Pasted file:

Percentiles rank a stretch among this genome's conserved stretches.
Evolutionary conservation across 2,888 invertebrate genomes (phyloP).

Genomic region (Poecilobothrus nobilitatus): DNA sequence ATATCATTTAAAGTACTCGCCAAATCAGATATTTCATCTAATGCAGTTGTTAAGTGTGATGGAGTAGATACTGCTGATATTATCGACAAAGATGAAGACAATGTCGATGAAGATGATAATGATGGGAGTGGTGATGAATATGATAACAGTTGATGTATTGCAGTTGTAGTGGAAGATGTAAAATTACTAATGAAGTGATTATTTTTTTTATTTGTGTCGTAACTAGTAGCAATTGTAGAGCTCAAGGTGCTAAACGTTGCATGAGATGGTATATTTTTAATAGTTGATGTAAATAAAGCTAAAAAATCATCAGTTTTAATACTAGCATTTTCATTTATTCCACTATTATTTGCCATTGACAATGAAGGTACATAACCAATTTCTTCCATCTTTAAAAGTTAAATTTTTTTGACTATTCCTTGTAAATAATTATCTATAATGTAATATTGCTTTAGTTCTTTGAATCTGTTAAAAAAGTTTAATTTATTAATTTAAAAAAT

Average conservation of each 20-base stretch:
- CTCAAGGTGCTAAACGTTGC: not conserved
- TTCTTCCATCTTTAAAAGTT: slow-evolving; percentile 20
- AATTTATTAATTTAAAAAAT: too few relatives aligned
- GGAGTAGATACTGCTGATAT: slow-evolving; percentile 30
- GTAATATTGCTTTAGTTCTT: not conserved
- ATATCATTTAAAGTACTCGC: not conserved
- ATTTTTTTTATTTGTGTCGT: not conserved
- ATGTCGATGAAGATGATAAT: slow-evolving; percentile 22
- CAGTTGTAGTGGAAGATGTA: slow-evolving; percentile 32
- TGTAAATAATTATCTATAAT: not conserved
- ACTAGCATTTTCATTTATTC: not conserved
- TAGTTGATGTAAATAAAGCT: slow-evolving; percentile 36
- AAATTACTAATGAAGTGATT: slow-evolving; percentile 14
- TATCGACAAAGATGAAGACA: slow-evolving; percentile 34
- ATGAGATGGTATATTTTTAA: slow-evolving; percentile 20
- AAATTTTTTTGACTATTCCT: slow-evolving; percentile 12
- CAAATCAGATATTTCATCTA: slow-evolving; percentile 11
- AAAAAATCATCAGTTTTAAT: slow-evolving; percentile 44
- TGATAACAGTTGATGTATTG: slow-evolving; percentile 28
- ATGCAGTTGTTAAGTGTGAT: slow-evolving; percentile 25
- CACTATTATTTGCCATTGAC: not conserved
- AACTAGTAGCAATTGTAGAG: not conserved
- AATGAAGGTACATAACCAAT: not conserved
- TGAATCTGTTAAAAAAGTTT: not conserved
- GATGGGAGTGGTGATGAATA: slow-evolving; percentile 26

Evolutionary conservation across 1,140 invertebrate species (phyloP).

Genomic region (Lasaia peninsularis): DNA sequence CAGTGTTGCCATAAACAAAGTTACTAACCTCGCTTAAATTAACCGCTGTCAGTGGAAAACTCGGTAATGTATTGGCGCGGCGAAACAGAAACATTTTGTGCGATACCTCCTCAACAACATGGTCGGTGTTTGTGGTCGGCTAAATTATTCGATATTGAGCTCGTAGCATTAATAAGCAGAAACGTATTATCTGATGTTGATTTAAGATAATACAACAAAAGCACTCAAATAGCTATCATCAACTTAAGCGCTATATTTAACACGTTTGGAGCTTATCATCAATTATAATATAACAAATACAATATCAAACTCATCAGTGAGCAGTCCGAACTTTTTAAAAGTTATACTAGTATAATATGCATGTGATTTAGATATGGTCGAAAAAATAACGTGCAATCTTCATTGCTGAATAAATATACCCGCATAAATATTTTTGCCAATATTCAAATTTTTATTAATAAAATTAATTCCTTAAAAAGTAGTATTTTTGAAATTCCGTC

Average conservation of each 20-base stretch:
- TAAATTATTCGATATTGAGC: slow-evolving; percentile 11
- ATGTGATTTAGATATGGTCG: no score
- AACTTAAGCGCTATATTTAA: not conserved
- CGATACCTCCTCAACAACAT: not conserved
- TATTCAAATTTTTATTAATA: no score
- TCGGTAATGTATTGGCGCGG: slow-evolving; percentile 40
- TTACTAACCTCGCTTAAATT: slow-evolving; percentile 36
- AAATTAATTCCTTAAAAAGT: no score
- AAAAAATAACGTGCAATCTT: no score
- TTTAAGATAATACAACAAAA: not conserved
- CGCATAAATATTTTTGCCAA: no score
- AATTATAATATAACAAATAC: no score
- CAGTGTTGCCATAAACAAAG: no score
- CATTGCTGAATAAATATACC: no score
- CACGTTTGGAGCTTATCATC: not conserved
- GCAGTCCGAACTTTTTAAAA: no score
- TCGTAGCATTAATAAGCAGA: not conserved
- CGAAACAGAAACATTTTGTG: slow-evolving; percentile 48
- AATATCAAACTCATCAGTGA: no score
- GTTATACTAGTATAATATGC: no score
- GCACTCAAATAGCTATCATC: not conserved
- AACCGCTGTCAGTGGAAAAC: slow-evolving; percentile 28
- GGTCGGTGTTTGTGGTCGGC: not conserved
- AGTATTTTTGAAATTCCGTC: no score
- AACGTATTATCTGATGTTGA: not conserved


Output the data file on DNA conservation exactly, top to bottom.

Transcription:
Percentiles rank a stretch among this genome's conserved stretches.
Evolutionary conservation across 2,888 invertebrate genomes (phyloP).

Genomic region (Poecilobothrus nobilitatus): DNA sequence ATATCATTTAAAGTACTCGCCAAATCAGATATTTCATCTAATGCAGTTGTTAAGTGTGATGGAGTAGATACTGCTGATATTATCGACAAAGATGAAGACAATGTCGATGAAGATGATAATGATGGGAGTGGTGATGAATATGATAACAGTTGATGTATTGCAGTTGTAGTGGAAGATGTAAAATTACTAATGAAGTGATTATTTTTTTTATTTGTGTCGTAACTAGTAGCAATTGTAGAGCTCAAGGTGCTAAACGTTGCATGAGATGGTATATTTTTAATAGTTGATGTAAATAAAGCTAAAAAATCATCAGTTTTAATACTAGCATTTTCATTTATTCCACTATTATTTGCCATTGACAATGAAGGTACATAACCAATTTCTTCCATCTTTAAAAGTTAAATTTTTTTGACTATTCCTTGTAAATAATTATCTATAATGTAATATTGCTTTAGTTCTTTGAATCTGTTAAAAAAGTTTAATTTATTAATTTAAAAAAT

Average conservation of each 20-base stretch:
- CTCAAGGTGCTAAACGTTGC: not conserved
- TTCTTCCATCTTTAAAAGTT: slow-evolving; percentile 20
- AATTTATTAATTTAAAAAAT: too few relatives aligned
- GGAGTAGATACTGCTGATAT: slow-evolving; percentile 30
- GTAATATTGCTTTAGTTCTT: not conserved
- ATATCATTTAAAGTACTCGC: not conserved
- ATTTTTTTTATTTGTGTCGT: not conserved
- ATGTCGATGAAGATGATAAT: slow-evolving; percentile 22
- CAGTTGTAGTGGAAGATGTA: slow-evolving; percentile 32
- TGTAAATAATTATCTATAAT: not conserved
- ACTAGCATTTTCATTTATTC: not conserved
- TAGTTGATGTAAATAAAGCT: slow-evolving; percentile 36
- AAATTACTAATGAAGTGATT: slow-evolving; percentile 14
- TATCGACAAAGATGAAGACA: slow-evolving; percentile 34
- ATGAGATGGTATATTTTTAA: slow-evolving; percentile 20
- AAATTTTTTTGACTATTCCT: slow-evolving; percentile 12
- CAAATCAGATATTTCATCTA: slow-evolving; percentile 11
- AAAAAATCATCAGTTTTAAT: slow-evolving; percentile 44
- TGATAACAGTTGATGTATTG: slow-evolving; percentile 28
- ATGCAGTTGTTAAGTGTGAT: slow-evolving; percentile 25
- CACTATTATTTGCCATTGAC: not conserved
- AACTAGTAGCAATTGTAGAG: not conserved
- AATGAAGGTACATAACCAAT: not conserved
- TGAATCTGTTAAAAAAGTTT: not conserved
- GATGGGAGTGGTGATGAATA: slow-evolving; percentile 26

Evolutionary conservation across 1,140 invertebrate species (phyloP).

Genomic region (Lasaia peninsularis): DNA sequence CAGTGTTGCCATAAACAAAGTTACTAACCTCGCTTAAATTAACCGCTGTCAGTGGAAAACTCGGTAATGTATTGGCGCGGCGAAACAGAAACATTTTGTGCGATACCTCCTCAACAACATGGTCGGTGTTTGTGGTCGGCTAAATTATTCGATATTGAGCTCGTAGCATTAATAAGCAGAAACGTATTATCTGATGTTGATTTAAGATAATACAACAAAAGCACTCAAATAGCTATCATCAACTTAAGCGCTATATTTAACACGTTTGGAGCTTATCATCAATTATAATATAACAAATACAATATCAAACTCATCAGTGAGCAGTCCGAACTTTTTAAAAGTTATACTAGTATAATATGCATGTGATTTAGATATGGTCGAAAAAATAACGTGCAATCTTCATTGCTGAATAAATATACCCGCATAAATATTTTTGCCAATATTCAAATTTTTATTAATAAAATTAATTCCTTAAAAAGTAGTATTTTTGAAATTCCGTC

Average conservation of each 20-base stretch:
- TAAATTATTCGATATTGAGC: slow-evolving; percentile 11
- ATGTGATTTAGATATGGTCG: no score
- AACTTAAGCGCTATATTTAA: not conserved
- CGATACCTCCTCAACAACAT: not conserved
- TATTCAAATTTTTATTAATA: no score
- TCGGTAATGTATTGGCGCGG: slow-evolving; percentile 40
- TTACTAACCTCGCTTAAATT: slow-evolving; percentile 36
- AAATTAATTCCTTAAAAAGT: no score
- AAAAAATAACGTGCAATCTT: no score
- TTTAAGATAATACAACAAAA: not conserved
- CGCATAAATATTTTTGCCAA: no score
- AATTATAATATAACAAATAC: no score
- CAGTGTTGCCATAAACAAAG: no score
- CATTGCTGAATAAATATACC: no score
- CACGTTTGGAGCTTATCATC: not conserved
- GCAGTCCGAACTTTTTAAAA: no score
- TCGTAGCATTAATAAGCAGA: not conserved
- CGAAACAGAAACATTTTGTG: slow-evolving; percentile 48
- AATATCAAACTCATCAGTGA: no score
- GTTATACTAGTATAATATGC: no score
- GCACTCAAATAGCTATCATC: not conserved
- AACCGCTGTCAGTGGAAAAC: slow-evolving; percentile 28
- GGTCGGTGTTTGTGGTCGGC: not conserved
- AGTATTTTTGAAATTCCGTC: no score
- AACGTATTATCTGATGTTGA: not conserved